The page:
According to Daniel Atlas (Jesse Eisenberg), magic is about distracting the audience well enough to stay six steps ahead.
"Now You See Me" is full of such distractions: plot twists, eye-popping computer-generated graphics and big Hollywood names. It's just enough to cover up a few plot holes, but the imperfections eventually catch up. Revealing that the four illusionists (Eisenberg, Woody Harrelson, Isla Fisher and Dave Franco) are actual magicians would be as believable as the actual "magic trick."
Eisenberg plays a cocky card shark, Harrelson is a mentalist who uses cheap tricks to read people's minds, Fisher plays a beautiful illusionist of bloody tricks and Franco is an excellent pickpocket. Together they become the Four Horsemen, and a year later they are the subject of a big Las Vegas show.
For their big finale, they pull an audience member onto the stage and appear to teleport the person to their bank. The audience member is instructed to flip a switch, and a big pile of Euros is sucked out of the bank and whirled onto the audience. The crowd loves it. It turns out that the heist is no illusion the bank has actually been robbed. The following day, the magicians are visited by the FBI. Agent Rhodes (Mark Ruffalo) and Interpol agent Alma Dray (Mélanie Laurent) are put on the case. They know that the Four Horsemen are involved but can't figure out how.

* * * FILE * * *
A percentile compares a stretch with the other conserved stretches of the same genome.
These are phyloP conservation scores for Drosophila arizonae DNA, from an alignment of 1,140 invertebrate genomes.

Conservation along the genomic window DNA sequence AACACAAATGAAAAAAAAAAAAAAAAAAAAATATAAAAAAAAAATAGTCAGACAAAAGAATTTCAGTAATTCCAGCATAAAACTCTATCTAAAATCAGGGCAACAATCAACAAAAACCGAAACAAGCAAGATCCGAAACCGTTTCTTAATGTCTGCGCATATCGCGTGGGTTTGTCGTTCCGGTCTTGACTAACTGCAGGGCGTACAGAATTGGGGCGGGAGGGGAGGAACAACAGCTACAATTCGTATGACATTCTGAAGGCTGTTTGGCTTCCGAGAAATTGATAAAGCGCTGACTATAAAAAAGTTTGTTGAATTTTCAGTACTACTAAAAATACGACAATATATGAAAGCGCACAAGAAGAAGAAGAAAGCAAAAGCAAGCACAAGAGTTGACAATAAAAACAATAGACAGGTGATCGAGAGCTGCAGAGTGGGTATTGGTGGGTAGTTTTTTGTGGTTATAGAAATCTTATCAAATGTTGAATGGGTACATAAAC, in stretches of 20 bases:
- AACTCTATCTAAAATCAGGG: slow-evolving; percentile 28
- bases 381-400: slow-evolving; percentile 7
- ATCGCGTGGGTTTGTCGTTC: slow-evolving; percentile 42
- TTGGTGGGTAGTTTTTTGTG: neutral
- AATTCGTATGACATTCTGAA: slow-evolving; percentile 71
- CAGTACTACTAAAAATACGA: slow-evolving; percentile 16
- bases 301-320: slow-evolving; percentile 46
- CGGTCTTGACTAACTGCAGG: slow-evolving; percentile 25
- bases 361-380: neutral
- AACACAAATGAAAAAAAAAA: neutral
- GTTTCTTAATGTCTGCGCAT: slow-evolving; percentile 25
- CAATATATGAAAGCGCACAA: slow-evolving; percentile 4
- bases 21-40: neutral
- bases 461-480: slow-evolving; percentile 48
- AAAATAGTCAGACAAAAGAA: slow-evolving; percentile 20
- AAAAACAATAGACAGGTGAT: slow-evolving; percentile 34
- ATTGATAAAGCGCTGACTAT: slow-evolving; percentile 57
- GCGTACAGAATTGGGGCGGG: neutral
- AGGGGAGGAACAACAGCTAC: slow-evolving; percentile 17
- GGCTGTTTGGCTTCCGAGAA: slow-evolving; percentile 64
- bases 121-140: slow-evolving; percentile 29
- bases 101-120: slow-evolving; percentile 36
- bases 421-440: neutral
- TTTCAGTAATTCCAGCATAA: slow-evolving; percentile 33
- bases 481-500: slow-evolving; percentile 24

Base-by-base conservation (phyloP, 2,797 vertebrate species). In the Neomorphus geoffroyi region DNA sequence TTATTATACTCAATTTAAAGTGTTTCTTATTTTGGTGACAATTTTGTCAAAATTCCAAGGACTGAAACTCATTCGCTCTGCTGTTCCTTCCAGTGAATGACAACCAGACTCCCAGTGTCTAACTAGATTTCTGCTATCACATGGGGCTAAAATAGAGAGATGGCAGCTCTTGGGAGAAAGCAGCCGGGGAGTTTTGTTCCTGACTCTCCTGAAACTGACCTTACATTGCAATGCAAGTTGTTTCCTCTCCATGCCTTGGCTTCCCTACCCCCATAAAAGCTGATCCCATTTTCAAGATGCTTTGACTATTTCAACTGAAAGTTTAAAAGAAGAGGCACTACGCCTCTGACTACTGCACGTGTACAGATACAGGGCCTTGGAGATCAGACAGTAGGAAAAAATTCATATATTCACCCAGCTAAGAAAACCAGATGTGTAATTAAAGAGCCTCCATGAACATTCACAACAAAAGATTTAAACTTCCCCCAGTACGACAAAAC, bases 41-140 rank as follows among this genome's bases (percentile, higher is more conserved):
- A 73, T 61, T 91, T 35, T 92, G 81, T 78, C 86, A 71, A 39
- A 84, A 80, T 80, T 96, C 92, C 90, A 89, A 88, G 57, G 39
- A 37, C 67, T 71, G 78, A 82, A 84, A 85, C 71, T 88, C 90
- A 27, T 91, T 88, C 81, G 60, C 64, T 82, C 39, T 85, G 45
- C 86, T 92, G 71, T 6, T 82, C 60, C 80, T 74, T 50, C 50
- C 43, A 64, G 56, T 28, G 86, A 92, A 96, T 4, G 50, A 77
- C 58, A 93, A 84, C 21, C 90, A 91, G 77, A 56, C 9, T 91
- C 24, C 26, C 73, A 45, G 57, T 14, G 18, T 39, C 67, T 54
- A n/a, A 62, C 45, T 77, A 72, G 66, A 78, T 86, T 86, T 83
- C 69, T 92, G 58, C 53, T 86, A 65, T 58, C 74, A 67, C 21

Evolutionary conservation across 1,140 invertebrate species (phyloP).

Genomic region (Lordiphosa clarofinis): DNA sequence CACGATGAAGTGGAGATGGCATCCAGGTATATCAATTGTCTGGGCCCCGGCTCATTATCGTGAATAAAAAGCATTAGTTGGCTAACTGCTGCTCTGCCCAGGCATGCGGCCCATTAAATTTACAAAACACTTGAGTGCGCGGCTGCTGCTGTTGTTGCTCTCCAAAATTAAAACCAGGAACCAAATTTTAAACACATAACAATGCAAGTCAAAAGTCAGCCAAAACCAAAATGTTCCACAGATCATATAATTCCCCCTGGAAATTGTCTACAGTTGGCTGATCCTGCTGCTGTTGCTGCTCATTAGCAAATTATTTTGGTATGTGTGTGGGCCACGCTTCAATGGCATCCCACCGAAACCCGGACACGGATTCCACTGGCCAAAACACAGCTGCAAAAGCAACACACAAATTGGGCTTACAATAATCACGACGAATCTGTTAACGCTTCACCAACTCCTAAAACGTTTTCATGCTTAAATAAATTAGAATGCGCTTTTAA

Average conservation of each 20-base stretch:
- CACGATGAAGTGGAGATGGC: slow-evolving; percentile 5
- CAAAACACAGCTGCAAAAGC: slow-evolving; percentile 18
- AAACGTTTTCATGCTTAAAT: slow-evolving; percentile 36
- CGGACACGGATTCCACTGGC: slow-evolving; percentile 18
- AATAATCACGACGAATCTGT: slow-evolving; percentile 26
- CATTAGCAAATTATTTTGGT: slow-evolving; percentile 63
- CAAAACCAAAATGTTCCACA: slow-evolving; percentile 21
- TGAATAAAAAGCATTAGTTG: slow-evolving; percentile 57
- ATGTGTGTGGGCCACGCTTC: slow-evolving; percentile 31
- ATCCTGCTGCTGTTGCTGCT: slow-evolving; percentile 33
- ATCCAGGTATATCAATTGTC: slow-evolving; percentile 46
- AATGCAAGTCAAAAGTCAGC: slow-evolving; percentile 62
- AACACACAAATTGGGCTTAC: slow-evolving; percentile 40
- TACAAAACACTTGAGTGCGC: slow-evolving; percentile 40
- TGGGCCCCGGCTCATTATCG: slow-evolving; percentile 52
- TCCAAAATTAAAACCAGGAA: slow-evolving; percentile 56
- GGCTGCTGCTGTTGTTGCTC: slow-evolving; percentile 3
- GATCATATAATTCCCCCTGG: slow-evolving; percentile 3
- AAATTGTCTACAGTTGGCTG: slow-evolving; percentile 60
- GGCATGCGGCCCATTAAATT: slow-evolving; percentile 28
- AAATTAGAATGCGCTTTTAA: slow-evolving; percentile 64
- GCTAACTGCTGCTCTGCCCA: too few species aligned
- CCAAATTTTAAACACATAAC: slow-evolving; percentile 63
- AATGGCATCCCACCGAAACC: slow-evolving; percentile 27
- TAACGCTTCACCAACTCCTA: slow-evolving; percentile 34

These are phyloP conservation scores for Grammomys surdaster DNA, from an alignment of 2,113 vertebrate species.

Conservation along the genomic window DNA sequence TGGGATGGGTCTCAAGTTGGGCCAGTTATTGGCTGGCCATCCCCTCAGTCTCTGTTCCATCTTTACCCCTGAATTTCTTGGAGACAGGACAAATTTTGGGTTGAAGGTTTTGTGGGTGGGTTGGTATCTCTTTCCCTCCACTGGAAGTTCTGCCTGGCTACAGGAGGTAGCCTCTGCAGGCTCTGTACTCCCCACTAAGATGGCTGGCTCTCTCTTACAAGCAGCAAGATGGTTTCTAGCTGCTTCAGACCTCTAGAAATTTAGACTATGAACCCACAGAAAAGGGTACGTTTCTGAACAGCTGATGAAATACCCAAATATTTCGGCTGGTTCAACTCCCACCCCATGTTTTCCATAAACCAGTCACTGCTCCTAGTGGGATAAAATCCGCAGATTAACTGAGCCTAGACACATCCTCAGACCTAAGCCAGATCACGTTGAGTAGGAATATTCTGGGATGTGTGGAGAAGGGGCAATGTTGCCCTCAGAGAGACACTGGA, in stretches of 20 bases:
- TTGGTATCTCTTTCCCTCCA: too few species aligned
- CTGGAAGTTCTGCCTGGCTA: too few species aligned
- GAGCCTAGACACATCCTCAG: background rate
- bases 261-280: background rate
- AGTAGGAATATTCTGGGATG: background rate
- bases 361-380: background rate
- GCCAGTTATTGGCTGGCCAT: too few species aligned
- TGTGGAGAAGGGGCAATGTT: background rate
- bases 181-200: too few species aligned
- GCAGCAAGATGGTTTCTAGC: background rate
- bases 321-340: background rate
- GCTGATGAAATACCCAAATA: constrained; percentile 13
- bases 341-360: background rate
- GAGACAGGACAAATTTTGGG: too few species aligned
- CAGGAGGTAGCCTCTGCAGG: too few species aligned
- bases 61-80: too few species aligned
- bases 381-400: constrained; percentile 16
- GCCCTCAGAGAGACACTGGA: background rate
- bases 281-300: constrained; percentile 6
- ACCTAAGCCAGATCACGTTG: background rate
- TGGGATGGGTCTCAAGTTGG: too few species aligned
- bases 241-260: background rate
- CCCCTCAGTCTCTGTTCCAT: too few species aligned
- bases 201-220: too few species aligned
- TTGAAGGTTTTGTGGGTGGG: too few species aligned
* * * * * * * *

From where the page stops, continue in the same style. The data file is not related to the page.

There is also an ex-magician (Morgan Freeman) on their trail. He has made a fortune selling secrets, and wants to figure out the Horseman's illusion.
When the heist is eventually explained, it is so outlandish that revealing that it was actually "magic" would be less logic defying.
That is ultimately the biggest mistake of "Now You See Me"; it becomes as gaudy as a Las Vegas show.
It lacks the smarts of Christopher Nolan's "The Prestige" and the charisma of Hollywood heist films like "Ocean's Eleven." It ends up as predictable as the illusion itself.